Body of Vermont firefighter killed battling Nevada wild fire flown home
NORTH LAS VEGAS, NEV. >> Dozens of federal, state and local firefighters escorted the body of a U.S. Forest Service firefighter to a Las Vegas-area airport on Wednesday to be flown home to Vermont.
Justin Beebe, 26, was killed battling a wildfire in Great Basin National Park in eastern Nevada.
He was saluted by colleagues as his casket was borne by an honor guard aboard a twin-engine National Park Service "smokejumper" aircraft at North Las Vegas Airport.
The procession closed intersections and streets as it moved more than 6 miles from a funeral home to the airport, but U.S. Forest Service and airport officials said Beebe's family requested the ceremony remain private. Officials declined to comment.
Beebe was a member of the Lolo Hotshots based in Missoula, Montana — one of a number of elite Forest Service crews called for the most dangerous wildfires in the West. Crews use chain saws and pickaxes to fell trees and clear fire lines to eliminate fuel to stop spreading flames.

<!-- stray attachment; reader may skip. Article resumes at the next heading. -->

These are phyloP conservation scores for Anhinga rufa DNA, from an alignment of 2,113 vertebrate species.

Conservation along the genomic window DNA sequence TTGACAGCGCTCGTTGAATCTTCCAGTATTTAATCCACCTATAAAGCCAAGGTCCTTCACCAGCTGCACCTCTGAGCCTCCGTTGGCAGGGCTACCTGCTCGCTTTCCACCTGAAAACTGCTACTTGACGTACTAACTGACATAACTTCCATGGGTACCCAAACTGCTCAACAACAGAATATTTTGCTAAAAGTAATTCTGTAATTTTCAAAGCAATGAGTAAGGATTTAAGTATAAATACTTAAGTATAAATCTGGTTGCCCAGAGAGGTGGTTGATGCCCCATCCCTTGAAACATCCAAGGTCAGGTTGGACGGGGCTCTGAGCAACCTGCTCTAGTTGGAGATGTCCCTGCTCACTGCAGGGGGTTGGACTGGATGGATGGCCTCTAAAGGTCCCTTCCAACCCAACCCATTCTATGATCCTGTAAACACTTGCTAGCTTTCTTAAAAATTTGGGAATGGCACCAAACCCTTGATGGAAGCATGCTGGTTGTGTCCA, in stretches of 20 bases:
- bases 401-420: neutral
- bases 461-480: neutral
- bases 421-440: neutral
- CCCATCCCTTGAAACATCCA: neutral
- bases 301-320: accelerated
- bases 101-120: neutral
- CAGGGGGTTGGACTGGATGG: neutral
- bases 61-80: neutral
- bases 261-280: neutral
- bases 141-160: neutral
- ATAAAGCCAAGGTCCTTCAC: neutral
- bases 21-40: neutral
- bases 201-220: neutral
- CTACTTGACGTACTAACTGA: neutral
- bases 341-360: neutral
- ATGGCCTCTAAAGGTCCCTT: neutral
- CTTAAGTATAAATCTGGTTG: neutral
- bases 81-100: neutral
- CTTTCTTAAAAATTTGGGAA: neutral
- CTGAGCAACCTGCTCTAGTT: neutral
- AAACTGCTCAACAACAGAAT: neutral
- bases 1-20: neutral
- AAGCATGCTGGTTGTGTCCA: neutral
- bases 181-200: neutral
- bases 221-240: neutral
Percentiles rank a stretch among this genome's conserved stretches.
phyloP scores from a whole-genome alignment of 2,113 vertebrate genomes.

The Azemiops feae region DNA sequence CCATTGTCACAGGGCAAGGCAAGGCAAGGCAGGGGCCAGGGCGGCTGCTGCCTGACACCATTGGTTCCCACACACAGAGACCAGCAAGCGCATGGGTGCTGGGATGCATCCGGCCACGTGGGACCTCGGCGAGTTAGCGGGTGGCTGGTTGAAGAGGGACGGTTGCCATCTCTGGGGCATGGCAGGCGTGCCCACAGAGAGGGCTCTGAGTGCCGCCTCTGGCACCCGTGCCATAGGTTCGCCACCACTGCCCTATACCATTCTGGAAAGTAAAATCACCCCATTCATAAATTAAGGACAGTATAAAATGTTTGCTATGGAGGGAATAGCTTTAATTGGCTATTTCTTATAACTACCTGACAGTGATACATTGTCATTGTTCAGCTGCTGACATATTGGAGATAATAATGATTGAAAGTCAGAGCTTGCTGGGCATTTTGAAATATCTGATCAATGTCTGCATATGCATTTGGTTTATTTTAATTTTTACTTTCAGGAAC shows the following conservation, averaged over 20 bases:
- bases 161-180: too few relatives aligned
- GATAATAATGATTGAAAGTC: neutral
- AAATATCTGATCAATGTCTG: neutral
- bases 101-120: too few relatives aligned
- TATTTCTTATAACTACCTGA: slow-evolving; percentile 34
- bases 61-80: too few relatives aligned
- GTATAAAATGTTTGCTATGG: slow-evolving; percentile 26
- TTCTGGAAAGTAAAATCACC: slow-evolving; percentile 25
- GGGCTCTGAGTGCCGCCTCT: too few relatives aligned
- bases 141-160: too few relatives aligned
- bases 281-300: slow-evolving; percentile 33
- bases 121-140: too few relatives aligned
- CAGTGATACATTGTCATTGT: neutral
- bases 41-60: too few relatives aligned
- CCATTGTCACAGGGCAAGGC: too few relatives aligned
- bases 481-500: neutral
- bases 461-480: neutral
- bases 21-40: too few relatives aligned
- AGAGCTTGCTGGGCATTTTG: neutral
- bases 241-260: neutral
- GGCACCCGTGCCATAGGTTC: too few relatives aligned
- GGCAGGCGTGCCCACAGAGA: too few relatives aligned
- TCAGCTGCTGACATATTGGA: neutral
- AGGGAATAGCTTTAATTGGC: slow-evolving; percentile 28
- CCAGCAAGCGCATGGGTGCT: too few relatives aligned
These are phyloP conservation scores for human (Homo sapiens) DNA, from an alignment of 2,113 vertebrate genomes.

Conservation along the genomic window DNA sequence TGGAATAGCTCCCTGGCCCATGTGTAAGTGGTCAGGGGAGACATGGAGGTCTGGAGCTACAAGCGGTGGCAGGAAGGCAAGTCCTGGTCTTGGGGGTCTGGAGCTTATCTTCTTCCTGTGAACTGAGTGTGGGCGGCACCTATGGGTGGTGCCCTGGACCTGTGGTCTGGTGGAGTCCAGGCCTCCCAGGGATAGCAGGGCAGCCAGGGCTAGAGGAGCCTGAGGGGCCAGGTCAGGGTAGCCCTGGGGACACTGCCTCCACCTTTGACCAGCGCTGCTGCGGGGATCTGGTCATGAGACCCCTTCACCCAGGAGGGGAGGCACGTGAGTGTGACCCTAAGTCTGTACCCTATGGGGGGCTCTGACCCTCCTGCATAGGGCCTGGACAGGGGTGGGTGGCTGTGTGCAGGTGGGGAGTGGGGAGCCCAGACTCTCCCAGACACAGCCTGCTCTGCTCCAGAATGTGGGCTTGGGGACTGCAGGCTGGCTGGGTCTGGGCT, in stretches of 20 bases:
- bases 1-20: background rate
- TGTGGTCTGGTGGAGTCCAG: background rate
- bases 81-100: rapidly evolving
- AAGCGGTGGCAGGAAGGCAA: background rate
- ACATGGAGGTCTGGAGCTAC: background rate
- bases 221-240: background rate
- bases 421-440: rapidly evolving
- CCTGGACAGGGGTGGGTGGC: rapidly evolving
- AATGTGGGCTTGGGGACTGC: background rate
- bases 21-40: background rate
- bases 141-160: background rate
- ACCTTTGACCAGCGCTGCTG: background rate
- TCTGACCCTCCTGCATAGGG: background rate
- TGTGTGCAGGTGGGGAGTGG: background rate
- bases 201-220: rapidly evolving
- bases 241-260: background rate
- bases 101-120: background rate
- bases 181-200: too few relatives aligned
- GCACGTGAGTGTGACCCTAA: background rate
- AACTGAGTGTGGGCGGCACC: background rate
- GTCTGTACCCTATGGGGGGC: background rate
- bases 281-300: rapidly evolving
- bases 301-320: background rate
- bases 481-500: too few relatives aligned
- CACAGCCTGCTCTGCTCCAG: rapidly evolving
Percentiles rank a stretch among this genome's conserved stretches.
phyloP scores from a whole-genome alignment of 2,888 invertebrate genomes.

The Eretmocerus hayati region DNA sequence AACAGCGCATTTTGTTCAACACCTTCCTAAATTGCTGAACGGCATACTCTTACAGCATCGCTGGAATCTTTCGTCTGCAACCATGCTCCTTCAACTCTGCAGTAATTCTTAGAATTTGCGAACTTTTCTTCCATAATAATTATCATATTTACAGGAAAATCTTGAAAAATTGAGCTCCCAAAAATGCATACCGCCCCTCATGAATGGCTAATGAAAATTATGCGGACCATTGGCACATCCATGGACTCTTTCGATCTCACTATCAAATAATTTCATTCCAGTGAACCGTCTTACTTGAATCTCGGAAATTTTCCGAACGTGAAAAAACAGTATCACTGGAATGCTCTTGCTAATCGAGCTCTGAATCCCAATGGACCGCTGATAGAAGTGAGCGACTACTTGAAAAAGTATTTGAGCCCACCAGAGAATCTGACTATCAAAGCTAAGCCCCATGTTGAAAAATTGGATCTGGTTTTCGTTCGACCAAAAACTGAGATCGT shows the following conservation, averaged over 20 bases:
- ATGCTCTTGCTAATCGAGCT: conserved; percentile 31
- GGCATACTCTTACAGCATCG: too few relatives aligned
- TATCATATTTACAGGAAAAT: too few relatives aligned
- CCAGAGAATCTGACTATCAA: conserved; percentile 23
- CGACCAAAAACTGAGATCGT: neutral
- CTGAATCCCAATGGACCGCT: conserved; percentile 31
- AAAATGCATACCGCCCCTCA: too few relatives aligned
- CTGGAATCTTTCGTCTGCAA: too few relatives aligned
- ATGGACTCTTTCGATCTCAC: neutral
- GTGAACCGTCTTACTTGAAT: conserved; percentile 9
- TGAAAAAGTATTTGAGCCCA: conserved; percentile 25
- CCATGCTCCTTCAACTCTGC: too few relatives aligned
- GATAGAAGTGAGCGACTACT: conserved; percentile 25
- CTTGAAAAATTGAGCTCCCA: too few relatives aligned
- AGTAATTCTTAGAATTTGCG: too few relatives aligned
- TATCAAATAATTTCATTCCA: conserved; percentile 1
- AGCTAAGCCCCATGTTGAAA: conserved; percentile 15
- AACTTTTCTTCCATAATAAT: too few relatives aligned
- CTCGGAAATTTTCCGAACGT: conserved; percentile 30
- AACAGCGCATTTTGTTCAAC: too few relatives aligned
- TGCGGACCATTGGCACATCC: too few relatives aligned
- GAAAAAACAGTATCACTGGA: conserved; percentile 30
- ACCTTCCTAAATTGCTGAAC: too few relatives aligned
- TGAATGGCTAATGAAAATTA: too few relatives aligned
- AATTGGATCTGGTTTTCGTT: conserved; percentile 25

Officials said Beebe died Saturday when he was struck by a tree while fighting a 7-square-mile blaze ignited by lightning Aug. 8 near Wheeler Peak, about 200 miles northeast of Las Vegas. Hundreds of firefighters have worked to contain the fire. Officials said Wednesday it was 90 percent contained.
Beebe's parents, Sheldon and Betsy Beebe of Bellows Falls, Vermont, said their son grew up working on the family maple syrup farm and became a logger in New England. They characterized him as an avid hunter, fisherman and snowboarder who planned to marry his girlfriend and wanted to become a paramedic.
They said he loved being, as he called it, "out of doors."
Forest Service investigators are heading the probe of Beebe's death.
He was the third federal firefighter to die this summer in Nevada.
Bureau of Land Management firefighters Jacob O'Malley, 27, and Will Hawkins, 22, died and a colleague was injured in a firetruck rollover crash during wildfire patrol last month about 40 miles north of Winnemucca.
Tire failure was blamed for the crash, but authorities haven't released a final accident report.
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